From the Editor:
It was a while ago now, I think, time slips faster and faster sometimes, and I have a greater tendency to forget things (see also: The Great Forgetting). In any case, I was a younger man, and still teaching back then. And it was a funny sort of coincidence that a student of mine would give me a book that was about a man who was looking for a teacher, and, in turn, more so really, about a teacher who was looking for a student—in order to save the world.
The book was Ishmael by Daniel Quinn. I had never heard of the book or the author, but once I started reading, I couldn’t stop. Maybe this happened to you too, or maybe you’re only just now finding out about this book, or maybe you’ve got a copy and never read it. Yet.
For me, like hundreds of thousands of other readers, the book was so transformational that it accompanies my thoughts almost always. It had such an effect on me that it changed the way I saw the world, for the better (and yes, there was that one time I stapled together about a hundred photocopies of the first three chapters and passed them around the small town where I was teaching. Okay, maybe I threw some at people, but in a friendly crazy-preacher-on-the-street-corner kind of way).
Ishmael is about a teacher and a student, and through a series of dialogues the book explores ideas about our place in the world, where we came from, and why we live the way we do now. And yes, the teacher is a gorilla who communicates telepathically with the main character.
Things like: “totalitarian agriculture”, forcing the world into a gigantic farm for human food; or “Mother Culture”, the constant humming in all media of the false notion that there's only “one right way to live”; or “New Tribalism”, and seeing civilisation as a collection of more sustainable, organised societies; or re-thinking the Adam and Eve story as an allegory for agriculture—and more—Daniel Quinn’s novel brought in fresh, new ideas that have sent me into many daydream-stares, thinking, like the tiger in the cage: Why? Why? Why? Why?
Here’s Daniel Quinn, in his sort-of autobiography Providence, about when Ishmael was finally finished (after about ten different drafts and versions over ten years or so), winning the Ted Turner Tomorrow Fellowship Award in 1991—a prize of half a million dollars for a novel that offered “creative and positive solutions to global problems.”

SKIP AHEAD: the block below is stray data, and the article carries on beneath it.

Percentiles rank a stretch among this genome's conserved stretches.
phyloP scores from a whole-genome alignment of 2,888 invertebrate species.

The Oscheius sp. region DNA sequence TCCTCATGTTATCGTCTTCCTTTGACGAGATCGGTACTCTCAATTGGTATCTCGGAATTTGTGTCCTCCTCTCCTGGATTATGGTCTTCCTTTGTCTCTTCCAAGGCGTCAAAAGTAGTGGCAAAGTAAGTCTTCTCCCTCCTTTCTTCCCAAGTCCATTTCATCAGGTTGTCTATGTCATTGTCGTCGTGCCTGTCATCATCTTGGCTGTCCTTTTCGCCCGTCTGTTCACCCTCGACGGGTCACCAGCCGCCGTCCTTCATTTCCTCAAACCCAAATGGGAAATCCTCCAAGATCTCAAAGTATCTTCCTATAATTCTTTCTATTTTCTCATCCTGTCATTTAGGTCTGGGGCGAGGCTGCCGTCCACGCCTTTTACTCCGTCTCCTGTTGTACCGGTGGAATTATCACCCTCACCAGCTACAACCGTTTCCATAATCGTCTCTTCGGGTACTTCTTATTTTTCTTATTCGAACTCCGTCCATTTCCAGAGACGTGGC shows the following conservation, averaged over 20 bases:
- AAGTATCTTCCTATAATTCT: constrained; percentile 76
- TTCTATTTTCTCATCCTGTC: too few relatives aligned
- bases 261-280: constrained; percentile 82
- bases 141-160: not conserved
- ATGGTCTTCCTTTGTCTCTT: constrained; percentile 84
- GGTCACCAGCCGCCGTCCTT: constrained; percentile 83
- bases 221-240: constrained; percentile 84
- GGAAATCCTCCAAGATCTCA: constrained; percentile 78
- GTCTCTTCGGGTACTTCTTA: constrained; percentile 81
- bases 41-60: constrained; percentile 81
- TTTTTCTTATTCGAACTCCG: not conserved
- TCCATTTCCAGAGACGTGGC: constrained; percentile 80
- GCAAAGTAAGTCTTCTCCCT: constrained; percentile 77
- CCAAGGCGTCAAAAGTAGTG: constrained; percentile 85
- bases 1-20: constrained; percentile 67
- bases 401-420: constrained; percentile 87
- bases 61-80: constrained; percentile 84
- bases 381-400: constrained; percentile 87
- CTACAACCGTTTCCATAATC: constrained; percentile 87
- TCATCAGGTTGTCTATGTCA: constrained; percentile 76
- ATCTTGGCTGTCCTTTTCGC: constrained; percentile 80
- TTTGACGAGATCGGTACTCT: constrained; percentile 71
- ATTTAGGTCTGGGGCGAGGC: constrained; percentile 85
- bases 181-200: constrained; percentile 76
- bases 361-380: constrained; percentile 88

Just after the award was announced, I read a review of the book somewhere—a review written in advance of reading, you understand, a review written by someone who hadn’t read the book—and this person said, “Well, look, we know there can’t be anything new in this book, because everything has been said that is possible to say. There is nothing new under the sun.”
And I thought, Wow, I wonder when that happened? When was the very last idea produced? Was it 1647, or 1763, or what? And how did they know it was the last one? Did all the thinkers of the world gather round and say, “Golly, there it is, the very last new idea in existence. From this point onward, all we can do is hash over the old ones.”
Well, of course this is nonsense. Human thought didn’t come to a standstill with Freud and Kant and Darwin any more than it did with Plato and Aristotle.
Surely, there are better, other ways to live. This is something that is explored through many of Quinn’s books, such as Beyond Civilization, The Story of B, and so on. Ultimately, that’s the main thing: these are works that inspire new thought (see also: “new minds with no programs”). And there is always hope, to leave behind what doesn’t work, and move on, move forward to something new and better.
Daniel Quinn passed away in 2018, due to aspiration pneumonia, at the age of 82. He left behind a treasure trove of works that are not only enjoyable, easy, and quick to read but will also most certainly have your mind soaring towards new ideas, new ways of thinking and, subliminally in some sense, on a journey to a better life.
Do not delay. Please enjoy.